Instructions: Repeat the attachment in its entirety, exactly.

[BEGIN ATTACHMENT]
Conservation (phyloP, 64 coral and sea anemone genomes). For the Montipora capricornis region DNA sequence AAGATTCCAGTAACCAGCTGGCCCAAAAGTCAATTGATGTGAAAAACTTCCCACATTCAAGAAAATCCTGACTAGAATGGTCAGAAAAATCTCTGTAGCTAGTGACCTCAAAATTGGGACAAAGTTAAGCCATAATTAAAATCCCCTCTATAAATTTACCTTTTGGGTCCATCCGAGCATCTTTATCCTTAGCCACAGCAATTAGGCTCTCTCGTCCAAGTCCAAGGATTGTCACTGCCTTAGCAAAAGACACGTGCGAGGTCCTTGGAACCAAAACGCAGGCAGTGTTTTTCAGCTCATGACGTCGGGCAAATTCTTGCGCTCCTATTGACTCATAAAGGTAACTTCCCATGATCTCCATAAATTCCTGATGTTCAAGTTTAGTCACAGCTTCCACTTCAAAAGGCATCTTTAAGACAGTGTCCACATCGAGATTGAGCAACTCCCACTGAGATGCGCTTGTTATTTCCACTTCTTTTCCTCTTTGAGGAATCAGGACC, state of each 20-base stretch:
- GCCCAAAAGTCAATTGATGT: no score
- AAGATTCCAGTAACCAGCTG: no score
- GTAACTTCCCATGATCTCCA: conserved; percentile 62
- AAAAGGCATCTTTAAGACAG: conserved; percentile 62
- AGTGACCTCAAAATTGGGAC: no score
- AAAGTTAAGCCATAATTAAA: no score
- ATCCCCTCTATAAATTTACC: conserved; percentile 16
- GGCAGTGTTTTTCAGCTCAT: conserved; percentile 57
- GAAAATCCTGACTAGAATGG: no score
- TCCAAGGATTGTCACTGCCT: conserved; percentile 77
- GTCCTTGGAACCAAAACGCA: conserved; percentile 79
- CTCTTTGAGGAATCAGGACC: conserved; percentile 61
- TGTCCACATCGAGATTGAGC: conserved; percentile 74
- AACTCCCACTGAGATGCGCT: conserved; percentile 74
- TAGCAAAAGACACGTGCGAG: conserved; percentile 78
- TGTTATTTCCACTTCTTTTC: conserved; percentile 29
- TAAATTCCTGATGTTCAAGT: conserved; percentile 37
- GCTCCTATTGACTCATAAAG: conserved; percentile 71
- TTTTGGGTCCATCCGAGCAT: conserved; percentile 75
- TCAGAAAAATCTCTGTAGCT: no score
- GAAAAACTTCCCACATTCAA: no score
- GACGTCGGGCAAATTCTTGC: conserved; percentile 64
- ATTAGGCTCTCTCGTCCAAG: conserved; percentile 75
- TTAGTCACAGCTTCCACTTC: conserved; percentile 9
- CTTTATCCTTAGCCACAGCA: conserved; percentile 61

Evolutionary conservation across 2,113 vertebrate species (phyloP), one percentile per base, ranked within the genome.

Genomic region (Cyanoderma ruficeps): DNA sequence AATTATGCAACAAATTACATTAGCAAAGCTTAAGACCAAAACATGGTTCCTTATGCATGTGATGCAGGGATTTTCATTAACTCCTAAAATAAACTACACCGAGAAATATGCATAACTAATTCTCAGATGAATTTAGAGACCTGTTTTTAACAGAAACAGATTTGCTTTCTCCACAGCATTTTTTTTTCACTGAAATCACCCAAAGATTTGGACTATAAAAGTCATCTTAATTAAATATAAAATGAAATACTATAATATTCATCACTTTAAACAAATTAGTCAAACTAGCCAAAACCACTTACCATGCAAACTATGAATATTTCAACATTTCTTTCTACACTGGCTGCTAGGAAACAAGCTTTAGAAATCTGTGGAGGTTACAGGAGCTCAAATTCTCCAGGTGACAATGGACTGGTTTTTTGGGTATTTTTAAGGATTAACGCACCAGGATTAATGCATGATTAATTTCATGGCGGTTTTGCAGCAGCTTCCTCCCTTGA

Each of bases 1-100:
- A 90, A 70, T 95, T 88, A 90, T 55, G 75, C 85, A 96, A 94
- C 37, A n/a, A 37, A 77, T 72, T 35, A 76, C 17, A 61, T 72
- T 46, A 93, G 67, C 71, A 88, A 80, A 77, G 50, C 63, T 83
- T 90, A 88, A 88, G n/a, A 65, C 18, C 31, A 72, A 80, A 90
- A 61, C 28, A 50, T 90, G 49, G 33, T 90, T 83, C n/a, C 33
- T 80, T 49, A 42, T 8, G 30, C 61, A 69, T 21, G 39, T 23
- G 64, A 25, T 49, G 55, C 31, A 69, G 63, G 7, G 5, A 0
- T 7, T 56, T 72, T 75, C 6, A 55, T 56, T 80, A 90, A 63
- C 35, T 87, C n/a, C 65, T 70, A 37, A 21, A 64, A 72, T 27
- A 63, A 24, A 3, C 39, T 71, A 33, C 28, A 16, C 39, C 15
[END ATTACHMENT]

Conservation (phyloP, 64 coral and sea anemone genomes). For the Montipora capricornis region DNA sequence AAGATTCCAGTAACCAGCTGGCCCAAAAGTCAATTGATGTGAAAAACTTCCCACATTCAAGAAAATCCTGACTAGAATGGTCAGAAAAATCTCTGTAGCTAGTGACCTCAAAATTGGGACAAAGTTAAGCCATAATTAAAATCCCCTCTATAAATTTACCTTTTGGGTCCATCCGAGCATCTTTATCCTTAGCCACAGCAATTAGGCTCTCTCGTCCAAGTCCAAGGATTGTCACTGCCTTAGCAAAAGACACGTGCGAGGTCCTTGGAACCAAAACGCAGGCAGTGTTTTTCAGCTCATGACGTCGGGCAAATTCTTGCGCTCCTATTGACTCATAAAGGTAACTTCCCATGATCTCCATAAATTCCTGATGTTCAAGTTTAGTCACAGCTTCCACTTCAAAAGGCATCTTTAAGACAGTGTCCACATCGAGATTGAGCAACTCCCACTGAGATGCGCTTGTTATTTCCACTTCTTTTCCTCTTTGAGGAATCAGGACC, state of each 20-base stretch:
- GCCCAAAAGTCAATTGATGT: no score
- AAGATTCCAGTAACCAGCTG: no score
- GTAACTTCCCATGATCTCCA: conserved; percentile 62
- AAAAGGCATCTTTAAGACAG: conserved; percentile 62
- AGTGACCTCAAAATTGGGAC: no score
- AAAGTTAAGCCATAATTAAA: no score
- ATCCCCTCTATAAATTTACC: conserved; percentile 16
- GGCAGTGTTTTTCAGCTCAT: conserved; percentile 57
- GAAAATCCTGACTAGAATGG: no score
- TCCAAGGATTGTCACTGCCT: conserved; percentile 77
- GTCCTTGGAACCAAAACGCA: conserved; percentile 79
- CTCTTTGAGGAATCAGGACC: conserved; percentile 61
- TGTCCACATCGAGATTGAGC: conserved; percentile 74
- AACTCCCACTGAGATGCGCT: conserved; percentile 74
- TAGCAAAAGACACGTGCGAG: conserved; percentile 78
- TGTTATTTCCACTTCTTTTC: conserved; percentile 29
- TAAATTCCTGATGTTCAAGT: conserved; percentile 37
- GCTCCTATTGACTCATAAAG: conserved; percentile 71
- TTTTGGGTCCATCCGAGCAT: conserved; percentile 75
- TCAGAAAAATCTCTGTAGCT: no score
- GAAAAACTTCCCACATTCAA: no score
- GACGTCGGGCAAATTCTTGC: conserved; percentile 64
- ATTAGGCTCTCTCGTCCAAG: conserved; percentile 75
- TTAGTCACAGCTTCCACTTC: conserved; percentile 9
- CTTTATCCTTAGCCACAGCA: conserved; percentile 61

Evolutionary conservation across 2,113 vertebrate species (phyloP), one percentile per base, ranked within the genome.

Genomic region (Cyanoderma ruficeps): DNA sequence AATTATGCAACAAATTACATTAGCAAAGCTTAAGACCAAAACATGGTTCCTTATGCATGTGATGCAGGGATTTTCATTAACTCCTAAAATAAACTACACCGAGAAATATGCATAACTAATTCTCAGATGAATTTAGAGACCTGTTTTTAACAGAAACAGATTTGCTTTCTCCACAGCATTTTTTTTTCACTGAAATCACCCAAAGATTTGGACTATAAAAGTCATCTTAATTAAATATAAAATGAAATACTATAATATTCATCACTTTAAACAAATTAGTCAAACTAGCCAAAACCACTTACCATGCAAACTATGAATATTTCAACATTTCTTTCTACACTGGCTGCTAGGAAACAAGCTTTAGAAATCTGTGGAGGTTACAGGAGCTCAAATTCTCCAGGTGACAATGGACTGGTTTTTTGGGTATTTTTAAGGATTAACGCACCAGGATTAATGCATGATTAATTTCATGGCGGTTTTGCAGCAGCTTCCTCCCTTGA

Each of bases 1-100:
- A 90, A 70, T 95, T 88, A 90, T 55, G 75, C 85, A 96, A 94
- C 37, A n/a, A 37, A 77, T 72, T 35, A 76, C 17, A 61, T 72
- T 46, A 93, G 67, C 71, A 88, A 80, A 77, G 50, C 63, T 83
- T 90, A 88, A 88, G n/a, A 65, C 18, C 31, A 72, A 80, A 90
- A 61, C 28, A 50, T 90, G 49, G 33, T 90, T 83, C n/a, C 33
- T 80, T 49, A 42, T 8, G 30, C 61, A 69, T 21, G 39, T 23
- G 64, A 25, T 49, G 55, C 31, A 69, G 63, G 7, G 5, A 0
- T 7, T 56, T 72, T 75, C 6, A 55, T 56, T 80, A 90, A 63
- C 35, T 87, C n/a, C 65, T 70, A 37, A 21, A 64, A 72, T 27
- A 63, A 24, A 3, C 39, T 71, A 33, C 28, A 16, C 39, C 15